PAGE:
Italian architect Ippolito Pestellini Laparelli is a partner at OMA’s Rotterdam office and one of four creative mediators at “The Planetary Garden. Cultivating Coexistence,” the 12th edition of the nomadic European contemporary art biennial Manifesta, which opened in Palermo in June. He led the research for “Palermo Atlas,” an urban study on the Sicilian capital that served as the foundation for a new curatorial approach. Below, he discusses how they translated their findings into an exhibition.
Manifesta came to us and asked if we could do a pre-biennial exploration of the city, almost like a master plan, a classic urban study. To me it was a little bit strange to do that for a biennial of contemporary art, but what happened is that Manifesta became very conscious of the ambiguities of being a temporary event, coming into a place like a UFO without even establishing some kind of connection to the territory of the host city.
The biennial decided for this edition to introduce a new curatorial model and to give themselves different tools to work with. As you know, we’re also a research-based office, and we use our practice to investigate current urgent phenomena. We decided to use the Atlas to decode some of the complexities of Palermo, specifically focusing on one thing: How Palermo can be understood and navigated not as a city, but rather a geography—a geographic point in a network of flows that have planetary scales. These are flows of people, flows of data, flows of germs, of animals, of species. Because of everything that overlaps in Palermo—the refugee crisis, climate change, rapid development of the city under the impulse of mass tourism, for example—Palermo is really the right place to tell the status quo of the world.
We found several interesting conditions. There are neighborhoods in the historical centers that are more similar to Accra or Lagos today in their social compositions and the way that the neighborhoods are organized. The largest foreign community here is Tamil, from Southeast Asia. Palermo is a switchpoint of fiber optic cables transferring data at the speed of light as far as Japan. It’s a place where a diaspora of people has also generated a diaspora of seeds and techniques. Because of climate change today, a Tamil farmer feels more at home here than back home.
What we tried to do was use Manifesta as a stage to discuss politics outside of governmental structures, through cultural production and the expansion of the discussion into other fields. Co-existing yes, between people, but also man and nature, man and technology, man and species. That’s why the garden is used as a model in a way where all these factors—technology, data, information, development, toxicity—are also somehow included. Gardens are based on the productive encounter of diversity. That became the central narrative to discuss coexistence. There’s a clear resonance between the political agenda of this place and the political agenda of Manifesta. The administration has launched a very courageous plan to recast human mobility as an inalienable right and also to recognize the possibility of abolishing the resident’s permit in Europe. It’s an extremely debated topic. In Europe, they’re talking about the opposite and creating more barriers.
The complexity of these conditions brought a selection of participants who are not only artists. We have architects and botanists, etymologists, writers, filmmakers, investigative journalists, activists, anthropologists and so on. It’s a very diversified biennial. As far as architects, there’s the Brussels-based collective Rotor, which discovered the concrete skeleton of an unfinished Mafia development Palermo on a hill called Pizzo Sella. It’s a place which has very negative connotations. It’s the villain in its own story, but it also has mind-blowing panoramic views on the city. They took that and created a beautiful project with minimal intervention, a sort of belvedere open to the public. It shifts the perspective of the place. To look back at the incredible panorama, they changed the meaning of it.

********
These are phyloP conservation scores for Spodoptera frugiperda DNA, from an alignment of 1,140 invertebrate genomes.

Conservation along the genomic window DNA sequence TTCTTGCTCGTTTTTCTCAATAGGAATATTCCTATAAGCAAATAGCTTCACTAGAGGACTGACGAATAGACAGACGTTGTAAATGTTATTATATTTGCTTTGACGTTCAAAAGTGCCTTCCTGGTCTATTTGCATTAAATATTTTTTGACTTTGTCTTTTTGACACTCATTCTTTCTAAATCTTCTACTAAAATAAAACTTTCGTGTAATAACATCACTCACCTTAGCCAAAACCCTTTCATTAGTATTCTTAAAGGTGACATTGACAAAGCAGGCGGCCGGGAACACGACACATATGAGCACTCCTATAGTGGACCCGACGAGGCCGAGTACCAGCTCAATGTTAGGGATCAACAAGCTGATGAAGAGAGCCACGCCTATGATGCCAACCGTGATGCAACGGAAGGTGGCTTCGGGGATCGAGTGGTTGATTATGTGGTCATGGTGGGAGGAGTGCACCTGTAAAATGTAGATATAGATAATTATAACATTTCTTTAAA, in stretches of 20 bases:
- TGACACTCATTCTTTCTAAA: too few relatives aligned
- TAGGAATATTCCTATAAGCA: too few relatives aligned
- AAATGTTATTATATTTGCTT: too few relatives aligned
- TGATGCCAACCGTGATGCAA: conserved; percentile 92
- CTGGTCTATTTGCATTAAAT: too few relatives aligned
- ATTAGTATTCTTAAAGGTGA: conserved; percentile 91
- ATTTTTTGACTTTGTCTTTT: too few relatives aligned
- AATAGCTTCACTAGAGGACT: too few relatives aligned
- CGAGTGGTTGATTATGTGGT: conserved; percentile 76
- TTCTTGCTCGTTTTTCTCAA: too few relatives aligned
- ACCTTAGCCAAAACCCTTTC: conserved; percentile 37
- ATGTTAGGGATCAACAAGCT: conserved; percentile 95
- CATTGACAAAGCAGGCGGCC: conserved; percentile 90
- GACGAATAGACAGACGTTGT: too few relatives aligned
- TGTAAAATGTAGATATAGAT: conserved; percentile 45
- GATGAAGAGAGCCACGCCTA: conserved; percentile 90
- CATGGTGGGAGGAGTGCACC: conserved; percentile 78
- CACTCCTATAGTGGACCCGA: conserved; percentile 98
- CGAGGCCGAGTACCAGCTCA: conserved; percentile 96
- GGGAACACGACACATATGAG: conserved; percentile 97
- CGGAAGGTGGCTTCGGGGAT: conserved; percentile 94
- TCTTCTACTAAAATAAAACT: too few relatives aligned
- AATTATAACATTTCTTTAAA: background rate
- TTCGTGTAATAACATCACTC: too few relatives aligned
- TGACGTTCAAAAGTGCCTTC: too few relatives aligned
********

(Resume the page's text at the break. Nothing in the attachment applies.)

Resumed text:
There’s also Cooking Sections, a duo in which only one is an architect, but they’re spatial practitioners. They looked at traditional Sicilian techniques where they used to water without water. Traditionally, these structures are called giardini panteschi, and they simply enclose trees in structures that can contain humidity. It’s a double emancipation: Because you don’t need water, this is an emancipation from recurring drought, which here is a very urgent problem. It’s also an emancipation from water as a form of territorial control because the Mafia here emerged out of the distribution of it. They’ve been working with the university of Palermo to reinstall some of these old techniques, and the trees have sensors. They register whether the trees are doing fine, and this data is delivered in real time inside Teatro Garibaldi and our website.
I was looking to other biennials and it seemed that everyone is becoming more interdisciplinary. There’s a global consensus that as a model, the dominant identity of biennials is finished. And now also maybe the art world is expanding in so many disciplines and exploring visual cultures in different ways. The boundaries between art and other disciplines are extremely blurry. For us, the point was to establish more connections to the territory in a way to produce long-term impact. It’s of course difficult—it’s a biennial, not the U.N. There’s a limit to what you can do. What we’re trying to do is establish prototypes of intervention that can become methodologies that can eventually become scalable, reproducible, replicable, in a way that can eventually grow or evolve after.
— As told to SCI-Arc editors